The following is a guest piece written by Alan H. Packer and Graham C. Mills, partners at Newmeyer & Dillion LLP. It is part of a series that takes an in-depth look at risk in construction. To view other posts in the series, check out the spotlight page.
What is builder’s risk insurance and what does it cover?
Builder’s risk coverage is a special kind of insurance that provides first-party coverage for damage to buildings while they are being constructed. Collapsed shoring, fires, an existing sprinkler line hit during tenant improvements and vandalism are just some examples of incidents that may call builder’s risk policies into play.
Builder's risk contracts typically don’t provide coverage for natural disasters such as floods or earthquakes, and do not provide coverage for personal injuries that occur on the project. Unlike other insurance policies, builder's risk protects against unknowns only while work is being done on the building. Although there can be exceptions, coverage usually lapses and provides no further covered lapses once the project has been completed.
Every business, small or large, that embarks on a construction project needs builder’s risk insurance because it typically covers things that property and liability policies don’t. In particular, property policies will typically cover only designated or special risks, and usually will exclude damages arising from construction activities owners or contractors are engaging in on the property. Similarly, liability policies may protect against third-party claims for injuries or damage to the property of others, but liability policies will not protect against damage to property caused by construction activities. A builder’s risk insurance policy can complement the coverage provided by a liability policy so that a business has protection against a wide range of risks.
Note that some forms of builder’s risk policies may contain coverage provisions for delay damages caused as a result of a covered loss. For example, during tenant improvements, a plumbing pipe is hit by a backhoe and the building floods. Builder’s risk coverage will likely be triggered for the costs to repair the pipe and the flood damage, but if it delays the project for 6 months, who pays for the damages caused by the delay? A careful review of the policy is needed. One version of the policy may only provide coverage for extra costs incurred for overtime, as opposed to delay damages; another form might provide greater coverage.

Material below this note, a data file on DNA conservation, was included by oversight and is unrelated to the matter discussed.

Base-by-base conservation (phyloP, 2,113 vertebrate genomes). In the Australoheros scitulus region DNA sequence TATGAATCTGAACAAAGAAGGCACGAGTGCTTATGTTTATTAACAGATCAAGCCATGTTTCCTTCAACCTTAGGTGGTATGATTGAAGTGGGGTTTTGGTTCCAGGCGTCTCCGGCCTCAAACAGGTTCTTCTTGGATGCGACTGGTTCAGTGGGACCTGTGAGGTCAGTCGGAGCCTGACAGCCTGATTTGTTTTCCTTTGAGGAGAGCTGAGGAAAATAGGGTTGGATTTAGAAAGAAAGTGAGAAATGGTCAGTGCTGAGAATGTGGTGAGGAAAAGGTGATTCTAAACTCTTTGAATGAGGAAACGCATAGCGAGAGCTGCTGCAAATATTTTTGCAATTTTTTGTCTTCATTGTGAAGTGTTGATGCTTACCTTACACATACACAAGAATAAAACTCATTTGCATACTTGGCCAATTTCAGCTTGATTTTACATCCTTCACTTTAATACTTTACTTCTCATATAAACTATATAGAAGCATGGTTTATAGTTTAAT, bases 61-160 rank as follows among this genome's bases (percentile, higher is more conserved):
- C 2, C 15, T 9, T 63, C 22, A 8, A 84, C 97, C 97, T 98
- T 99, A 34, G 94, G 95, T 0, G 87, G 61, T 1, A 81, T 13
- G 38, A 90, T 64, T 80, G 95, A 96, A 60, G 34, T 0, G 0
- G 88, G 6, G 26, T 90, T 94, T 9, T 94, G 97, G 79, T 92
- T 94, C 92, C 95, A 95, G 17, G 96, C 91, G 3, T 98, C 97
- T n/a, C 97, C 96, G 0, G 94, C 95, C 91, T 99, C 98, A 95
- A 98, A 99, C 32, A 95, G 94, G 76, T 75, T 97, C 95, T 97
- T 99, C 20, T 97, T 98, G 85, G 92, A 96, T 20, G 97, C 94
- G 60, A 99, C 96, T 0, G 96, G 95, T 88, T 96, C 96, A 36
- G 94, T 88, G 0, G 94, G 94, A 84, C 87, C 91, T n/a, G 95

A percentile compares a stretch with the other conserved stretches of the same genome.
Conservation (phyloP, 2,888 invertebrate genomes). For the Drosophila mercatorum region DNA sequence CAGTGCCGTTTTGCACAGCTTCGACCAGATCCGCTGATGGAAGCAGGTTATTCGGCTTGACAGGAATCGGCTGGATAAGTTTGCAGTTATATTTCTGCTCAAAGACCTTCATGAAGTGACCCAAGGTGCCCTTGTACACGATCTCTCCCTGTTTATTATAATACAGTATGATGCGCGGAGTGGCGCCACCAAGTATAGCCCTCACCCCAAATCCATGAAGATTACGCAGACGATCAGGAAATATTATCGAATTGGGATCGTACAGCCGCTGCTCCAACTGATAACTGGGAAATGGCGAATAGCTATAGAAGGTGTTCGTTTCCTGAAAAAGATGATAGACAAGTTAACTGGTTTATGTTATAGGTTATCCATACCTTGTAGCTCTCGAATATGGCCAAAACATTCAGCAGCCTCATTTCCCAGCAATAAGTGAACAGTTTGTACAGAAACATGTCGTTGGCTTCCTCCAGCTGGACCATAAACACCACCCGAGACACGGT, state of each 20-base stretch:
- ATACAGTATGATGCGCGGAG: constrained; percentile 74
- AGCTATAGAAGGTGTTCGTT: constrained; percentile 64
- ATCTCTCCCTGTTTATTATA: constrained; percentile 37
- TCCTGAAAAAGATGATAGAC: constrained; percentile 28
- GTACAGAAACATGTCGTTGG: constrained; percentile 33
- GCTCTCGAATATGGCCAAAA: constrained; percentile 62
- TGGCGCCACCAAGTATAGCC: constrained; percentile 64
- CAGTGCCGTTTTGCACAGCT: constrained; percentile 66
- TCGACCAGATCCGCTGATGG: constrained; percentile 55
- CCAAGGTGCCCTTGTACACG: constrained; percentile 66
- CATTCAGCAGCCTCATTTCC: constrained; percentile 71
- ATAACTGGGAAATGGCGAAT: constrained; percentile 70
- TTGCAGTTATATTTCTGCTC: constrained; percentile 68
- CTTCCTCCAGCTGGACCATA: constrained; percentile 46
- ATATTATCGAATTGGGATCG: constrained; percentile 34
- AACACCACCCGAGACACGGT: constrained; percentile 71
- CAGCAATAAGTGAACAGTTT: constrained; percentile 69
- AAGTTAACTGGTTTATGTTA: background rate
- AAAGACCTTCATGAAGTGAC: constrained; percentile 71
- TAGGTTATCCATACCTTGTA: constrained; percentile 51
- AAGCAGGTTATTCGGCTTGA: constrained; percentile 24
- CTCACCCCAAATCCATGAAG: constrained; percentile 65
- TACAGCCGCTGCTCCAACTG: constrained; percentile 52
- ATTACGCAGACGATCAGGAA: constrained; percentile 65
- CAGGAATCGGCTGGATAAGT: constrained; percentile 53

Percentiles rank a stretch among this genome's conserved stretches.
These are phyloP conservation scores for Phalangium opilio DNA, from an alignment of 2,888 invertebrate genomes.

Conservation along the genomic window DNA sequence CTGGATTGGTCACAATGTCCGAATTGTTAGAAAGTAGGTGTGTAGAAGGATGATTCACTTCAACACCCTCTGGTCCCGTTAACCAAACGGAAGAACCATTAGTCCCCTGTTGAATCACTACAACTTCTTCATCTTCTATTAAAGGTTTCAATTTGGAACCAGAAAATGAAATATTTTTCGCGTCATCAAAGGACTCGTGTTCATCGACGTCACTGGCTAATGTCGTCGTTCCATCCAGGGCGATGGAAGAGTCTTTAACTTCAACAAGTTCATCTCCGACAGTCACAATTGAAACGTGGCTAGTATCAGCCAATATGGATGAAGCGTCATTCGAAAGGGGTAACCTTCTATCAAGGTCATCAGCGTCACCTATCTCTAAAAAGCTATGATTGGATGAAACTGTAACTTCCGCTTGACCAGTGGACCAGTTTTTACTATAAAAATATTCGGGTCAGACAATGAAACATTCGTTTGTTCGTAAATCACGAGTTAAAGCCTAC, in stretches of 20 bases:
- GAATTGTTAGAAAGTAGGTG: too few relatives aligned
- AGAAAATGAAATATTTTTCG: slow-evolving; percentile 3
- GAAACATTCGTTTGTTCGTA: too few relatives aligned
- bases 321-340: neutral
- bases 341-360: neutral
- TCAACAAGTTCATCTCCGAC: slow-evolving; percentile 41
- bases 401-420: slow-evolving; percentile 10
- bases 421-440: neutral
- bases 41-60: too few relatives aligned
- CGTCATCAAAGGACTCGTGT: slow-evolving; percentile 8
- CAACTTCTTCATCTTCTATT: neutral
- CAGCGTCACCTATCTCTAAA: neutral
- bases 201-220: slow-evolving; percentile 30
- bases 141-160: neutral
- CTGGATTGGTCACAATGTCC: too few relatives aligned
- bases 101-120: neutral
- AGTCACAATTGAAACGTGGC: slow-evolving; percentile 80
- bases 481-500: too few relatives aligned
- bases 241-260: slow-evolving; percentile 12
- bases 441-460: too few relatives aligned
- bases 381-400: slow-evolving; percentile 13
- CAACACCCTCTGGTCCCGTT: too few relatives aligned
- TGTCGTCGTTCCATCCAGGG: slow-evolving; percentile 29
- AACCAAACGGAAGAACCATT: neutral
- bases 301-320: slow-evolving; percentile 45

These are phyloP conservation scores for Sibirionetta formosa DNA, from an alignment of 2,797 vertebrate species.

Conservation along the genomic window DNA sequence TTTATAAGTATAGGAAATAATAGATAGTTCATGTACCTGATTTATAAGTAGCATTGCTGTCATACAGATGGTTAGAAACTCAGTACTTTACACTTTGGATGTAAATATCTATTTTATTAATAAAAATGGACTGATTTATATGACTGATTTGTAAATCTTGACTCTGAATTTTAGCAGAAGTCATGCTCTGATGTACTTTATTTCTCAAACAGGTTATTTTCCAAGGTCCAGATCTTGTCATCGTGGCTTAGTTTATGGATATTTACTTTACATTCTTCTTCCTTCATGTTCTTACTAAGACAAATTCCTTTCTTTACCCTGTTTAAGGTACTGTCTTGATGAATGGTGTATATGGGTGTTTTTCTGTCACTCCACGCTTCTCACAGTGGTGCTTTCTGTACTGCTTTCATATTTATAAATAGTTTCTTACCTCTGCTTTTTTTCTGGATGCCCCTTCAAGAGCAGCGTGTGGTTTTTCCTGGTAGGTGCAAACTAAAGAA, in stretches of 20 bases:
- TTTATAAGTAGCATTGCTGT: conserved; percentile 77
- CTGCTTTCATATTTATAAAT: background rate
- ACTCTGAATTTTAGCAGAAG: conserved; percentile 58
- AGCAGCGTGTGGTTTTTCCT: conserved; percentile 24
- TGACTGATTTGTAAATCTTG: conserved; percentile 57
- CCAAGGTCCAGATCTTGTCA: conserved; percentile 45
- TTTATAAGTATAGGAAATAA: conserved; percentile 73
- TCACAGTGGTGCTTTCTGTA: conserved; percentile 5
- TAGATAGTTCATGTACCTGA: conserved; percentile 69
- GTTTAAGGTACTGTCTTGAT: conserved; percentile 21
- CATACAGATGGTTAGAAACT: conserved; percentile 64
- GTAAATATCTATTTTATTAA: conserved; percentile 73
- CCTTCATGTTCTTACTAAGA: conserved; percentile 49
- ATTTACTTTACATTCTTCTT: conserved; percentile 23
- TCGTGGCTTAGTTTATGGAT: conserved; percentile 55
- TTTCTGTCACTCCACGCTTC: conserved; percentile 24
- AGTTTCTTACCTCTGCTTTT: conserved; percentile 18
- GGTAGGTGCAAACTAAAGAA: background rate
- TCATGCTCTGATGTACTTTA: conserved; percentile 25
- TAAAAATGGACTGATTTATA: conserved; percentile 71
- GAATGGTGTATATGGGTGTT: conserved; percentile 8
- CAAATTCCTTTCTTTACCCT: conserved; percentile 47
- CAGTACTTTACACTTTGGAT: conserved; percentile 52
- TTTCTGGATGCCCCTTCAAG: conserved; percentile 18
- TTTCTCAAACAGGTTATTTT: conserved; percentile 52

Who needs builder’s risk insurance and when should the policy be purchased?
All construction processes should be associated with a form of builder’s risk insurance. Often is it provided by the owner of the property that is engaging the contractor — or the tenant, if the tenant is engaging the contractor for tenant improvements — but sometimes the contracting parties agree that it will be the contractor that will obtain and provide coverage for the work in progress.
Builder’s risk losses can occur from the moment the first shovel hits the dirt (think: oops, we hit a buried gas line!). As a result, the coverage should be in place before the project commences and before materials are even delivered to the site.
What are the do's and don’ts of buying builder’s risk insurance?
First off, don’t assume that existing property coverage will provide coverage for builder’s risk losses. Many property policies do not contain this coverage and will need to be purchased separately.
Second, there are many different forms of coverage and they should be looked at carefully. You will also need to verify what your reporting requirements are, when you must provide periodic reports and follow other procedural aspects as a part of the overall construction progress.
One problem we have seen in a number of cases is where the contract documents are not properly integrated so there is an uncertainty created as to who bears what portion of the loss.
In one recent case, a client’s subcontract specified that the subcontractors would all be covered under the builder’s risk policy maintained by the owner, but the general contractor’s contract with the owner provided otherwise. Often these provisions are in conflict or the contracts are silent, which could lead to a circumstance in which the owner’s builder’s risk carrier makes a claim against the subcontractor (or contractor) deemed responsible for the loss.
Careful attention to the contract provisions (and the policy creation) is needed to make sure that appropriate waivers of subrogation rights are put in the right place and that the contract documents are consistent, to avoid unnecessary dispute.
Be sure to know what your lender requires too, as well as what the local jurisdiction requires. These third parties likely have specific requirements as to the builder’s risk policies you obtain, and you will want to conform your insurance to their requirements. Similarly, if the project consists of tenant improvements and you’re the tenant performing construction activities, make sure you know what the owner requires. Likely, the owner and lender will require being named as additional insureds.
Lastly, be sure not to overlook best practices. A safety program, an onsite representative, a clear set of design documents, well-drafted contract and subcontract documents, quality control in the selection of contractors and subcontractors and well-implemented insurance requirements will go a long way toward protecting your interests before damage occurs to your building or project.